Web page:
Mice whose brains had lost a large number of neurons due to neurodegeneration regained long-term memories and the ability to learn after their surroundings were enriched with toys and other sensory stimuli, according to new studies by Howard Hughes Medical Institute researchers. The scientists were able to achieve the same results when they treated the mice with a specific type of drug that encourages neuronal growth.

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Brain networks strengthened by closing ion channels

New Haven, Conn. — Yale School of Medicine and University of Crete School of Medicine researchers report in Cell April 20 the first evidence of a molecular mechanism that dynamically alters the strength of higher brain network connections.

This discovery may help the development of drug therapies for the cognitive deficits of normal aging, and for cognitive changes in schizophrenia, bipolar disorder, or attention deficit hyperactivity disorder (ADHD).
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Wired for sound: How the brain senses visual illusions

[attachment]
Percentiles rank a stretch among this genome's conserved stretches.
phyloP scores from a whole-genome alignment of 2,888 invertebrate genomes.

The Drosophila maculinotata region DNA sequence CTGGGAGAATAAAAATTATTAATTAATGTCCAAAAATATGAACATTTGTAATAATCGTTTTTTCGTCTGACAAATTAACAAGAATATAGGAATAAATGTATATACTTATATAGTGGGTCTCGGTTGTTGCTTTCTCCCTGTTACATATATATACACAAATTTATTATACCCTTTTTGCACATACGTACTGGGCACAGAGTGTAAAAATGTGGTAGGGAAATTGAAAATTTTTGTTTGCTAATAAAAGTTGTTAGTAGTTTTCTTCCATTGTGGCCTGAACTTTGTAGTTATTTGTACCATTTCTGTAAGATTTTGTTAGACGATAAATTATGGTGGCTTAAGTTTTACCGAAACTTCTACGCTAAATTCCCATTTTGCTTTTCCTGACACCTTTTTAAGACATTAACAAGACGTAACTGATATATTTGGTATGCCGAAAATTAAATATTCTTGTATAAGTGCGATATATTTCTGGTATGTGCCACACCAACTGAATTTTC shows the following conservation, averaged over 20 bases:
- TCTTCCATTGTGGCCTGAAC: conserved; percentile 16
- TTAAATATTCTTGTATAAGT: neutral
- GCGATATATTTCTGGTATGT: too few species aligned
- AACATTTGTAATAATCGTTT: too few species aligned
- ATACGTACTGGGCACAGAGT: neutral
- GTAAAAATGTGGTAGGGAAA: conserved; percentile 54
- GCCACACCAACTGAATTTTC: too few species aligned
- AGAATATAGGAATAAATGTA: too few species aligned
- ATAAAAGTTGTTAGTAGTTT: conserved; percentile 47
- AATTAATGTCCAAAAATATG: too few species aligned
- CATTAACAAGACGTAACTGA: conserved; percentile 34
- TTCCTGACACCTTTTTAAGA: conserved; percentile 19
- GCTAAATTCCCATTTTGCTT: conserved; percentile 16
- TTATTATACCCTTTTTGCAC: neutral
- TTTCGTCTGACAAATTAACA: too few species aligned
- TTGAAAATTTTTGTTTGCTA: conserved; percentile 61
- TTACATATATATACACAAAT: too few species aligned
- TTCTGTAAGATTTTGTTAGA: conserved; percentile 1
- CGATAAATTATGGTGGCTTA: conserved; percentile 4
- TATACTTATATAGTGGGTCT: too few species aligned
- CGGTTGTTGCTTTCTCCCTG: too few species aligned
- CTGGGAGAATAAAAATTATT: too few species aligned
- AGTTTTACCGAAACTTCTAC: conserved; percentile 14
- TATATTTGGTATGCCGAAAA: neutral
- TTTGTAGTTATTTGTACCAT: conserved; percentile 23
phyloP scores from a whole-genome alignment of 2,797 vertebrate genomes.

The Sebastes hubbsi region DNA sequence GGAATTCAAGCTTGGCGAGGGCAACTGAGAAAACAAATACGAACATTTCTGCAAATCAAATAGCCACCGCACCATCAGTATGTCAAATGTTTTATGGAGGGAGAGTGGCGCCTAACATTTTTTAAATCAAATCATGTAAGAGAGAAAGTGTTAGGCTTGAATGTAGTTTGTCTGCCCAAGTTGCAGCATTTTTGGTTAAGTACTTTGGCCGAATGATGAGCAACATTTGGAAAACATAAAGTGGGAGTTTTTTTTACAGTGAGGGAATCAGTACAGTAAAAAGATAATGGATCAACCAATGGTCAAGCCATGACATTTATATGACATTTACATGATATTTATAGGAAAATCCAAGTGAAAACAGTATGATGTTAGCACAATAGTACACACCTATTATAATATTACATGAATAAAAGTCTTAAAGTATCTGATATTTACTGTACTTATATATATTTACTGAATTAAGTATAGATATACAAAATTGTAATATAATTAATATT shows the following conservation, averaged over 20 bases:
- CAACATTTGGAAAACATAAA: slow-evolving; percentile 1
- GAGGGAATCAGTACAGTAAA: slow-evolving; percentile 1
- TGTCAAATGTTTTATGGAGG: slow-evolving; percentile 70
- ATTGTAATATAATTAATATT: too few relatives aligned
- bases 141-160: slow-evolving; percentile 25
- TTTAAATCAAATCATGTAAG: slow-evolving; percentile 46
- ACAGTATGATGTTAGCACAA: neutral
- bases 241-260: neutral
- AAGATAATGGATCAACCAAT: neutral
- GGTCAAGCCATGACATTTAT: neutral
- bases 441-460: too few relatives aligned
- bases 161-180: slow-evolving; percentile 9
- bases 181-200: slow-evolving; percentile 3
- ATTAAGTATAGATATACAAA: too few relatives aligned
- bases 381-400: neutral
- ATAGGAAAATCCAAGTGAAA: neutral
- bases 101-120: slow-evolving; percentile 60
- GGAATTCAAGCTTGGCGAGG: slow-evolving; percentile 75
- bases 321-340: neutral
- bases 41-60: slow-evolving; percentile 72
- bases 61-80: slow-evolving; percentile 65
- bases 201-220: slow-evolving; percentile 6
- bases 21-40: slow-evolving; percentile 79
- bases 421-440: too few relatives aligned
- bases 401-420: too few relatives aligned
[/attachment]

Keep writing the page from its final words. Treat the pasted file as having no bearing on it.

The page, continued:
In a study that could help reveal how illusions are produced in the brain’s visual cortex, researchers at the UCSD School of Medicine have found new evidence of rapid integration of auditory and visual sensations in the brain. Their findings, which provide new insight into neural mechanisms by which visual perception can be altered by concurrent auditory events, will be published online in the April 12 edition of the Journal of Neuroscience.
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New research shows why too much memory may be a bad thing

New research from Columbia University Medical Center may explain why people who are able to easily and accurately recall historical dates or long-ago events, may have a harder time with word recall or remembering the day’s current events. They may have too much memory – making it harder to filter out information and increasing the time it takes for new short-term memories to be processed and stored.
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Deconstructing brain wiring, one neuron at a time

Researchers have long said they won’t be able to understand the brain until they can put together a “wiring diagram” – a map of how billions of neurons are interconnected. Now, researchers at the Salk Institute for Biological Studies have jumped what many believe to be a major hurdle to preparing that chart: identifying all of the connections to a single neuron.

In the March 1 issue of the journal Neuron, the researchers describe how they modified the deadly rabies virus, turning it into a tool that can cross the synaptic space of a targeted nerve cell just once to identify all the neurons to which it is directly connected.